The following presentations can be used as a basis for discussion about good presentation technique:

- Videos are available from some conferences, including the 2006 International Congress of Mathematicians. An example of a good slide talk is Oded Schramm’s
*Random, Conformally Invariant Scaling Limits in 2 Dimensions*from the 11th session. - Steven Strogatz gave a series of three Simons Lectures at M.I.T. in the spring of 2011.
- Coupled oscillators that synchronize themselves
- Social networks that balance themselves
- Blogging about math for the New York Times [This presentation is about writing math for a general audience.]

- Many undergraduate math lectures are available via M.I.T.’s OpenCourseWare. An example of a good black-board lecture that includes proofs is Lecture 17 of Intro to Algorithms, with Erik Demaine.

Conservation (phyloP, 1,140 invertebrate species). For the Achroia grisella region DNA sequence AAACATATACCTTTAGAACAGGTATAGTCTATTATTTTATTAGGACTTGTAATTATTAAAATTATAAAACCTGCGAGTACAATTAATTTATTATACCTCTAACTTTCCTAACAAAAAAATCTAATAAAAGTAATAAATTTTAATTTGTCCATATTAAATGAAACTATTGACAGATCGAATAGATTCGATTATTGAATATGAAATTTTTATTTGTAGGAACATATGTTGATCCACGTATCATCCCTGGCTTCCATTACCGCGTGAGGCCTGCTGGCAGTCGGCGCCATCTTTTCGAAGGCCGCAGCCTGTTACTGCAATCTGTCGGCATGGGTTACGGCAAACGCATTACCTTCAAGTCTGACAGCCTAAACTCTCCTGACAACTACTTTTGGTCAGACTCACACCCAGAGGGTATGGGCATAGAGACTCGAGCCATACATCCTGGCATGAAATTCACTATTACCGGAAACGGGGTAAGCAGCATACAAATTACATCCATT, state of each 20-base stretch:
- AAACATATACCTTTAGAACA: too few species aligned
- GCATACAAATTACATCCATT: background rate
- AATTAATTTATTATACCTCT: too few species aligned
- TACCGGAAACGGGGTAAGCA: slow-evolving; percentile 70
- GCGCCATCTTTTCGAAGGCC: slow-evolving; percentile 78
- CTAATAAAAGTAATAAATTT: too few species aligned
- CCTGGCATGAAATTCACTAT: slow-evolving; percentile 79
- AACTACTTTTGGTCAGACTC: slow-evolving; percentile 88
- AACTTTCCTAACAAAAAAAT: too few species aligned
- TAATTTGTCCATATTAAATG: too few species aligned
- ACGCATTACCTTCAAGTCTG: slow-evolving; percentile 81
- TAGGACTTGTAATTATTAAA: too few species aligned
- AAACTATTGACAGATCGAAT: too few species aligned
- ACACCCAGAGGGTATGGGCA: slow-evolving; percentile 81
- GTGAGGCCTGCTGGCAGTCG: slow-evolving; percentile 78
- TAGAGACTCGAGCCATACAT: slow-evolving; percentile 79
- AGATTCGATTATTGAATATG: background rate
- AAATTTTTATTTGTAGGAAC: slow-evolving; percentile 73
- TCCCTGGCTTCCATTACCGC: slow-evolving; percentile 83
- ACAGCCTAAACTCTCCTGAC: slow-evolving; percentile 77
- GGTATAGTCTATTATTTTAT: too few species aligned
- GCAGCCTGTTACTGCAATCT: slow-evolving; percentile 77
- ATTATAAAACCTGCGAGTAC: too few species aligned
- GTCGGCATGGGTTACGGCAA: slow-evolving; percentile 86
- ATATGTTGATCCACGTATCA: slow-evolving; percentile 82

- The Isaac Newton Institute has web seminars online. Good black-board work is illustrated by Alan Sokal’s lecture, in which he gives an introduction to statistical mechanics for mathematicians (particularly combinatorialists). See, in particular, the first 10 minutes of the talk.
- Vi Hart’s videos about doodling in math class These unconventional but engaging (non)lectures could spark a discussion about how to design an engaging math presentation. What strategies does Vi use to engage the audience? Which of these strategies could be used in more formal presentations?
- “3Blue1Brown is a YouTube channel about animating math. Checkout the “Recommended” playlist for some thought-provoking one-off topics, and take a look at the “Essence of linear algebra” for some more student-focussed material.” See, for example, the short video on “Understanding e to the pi i.”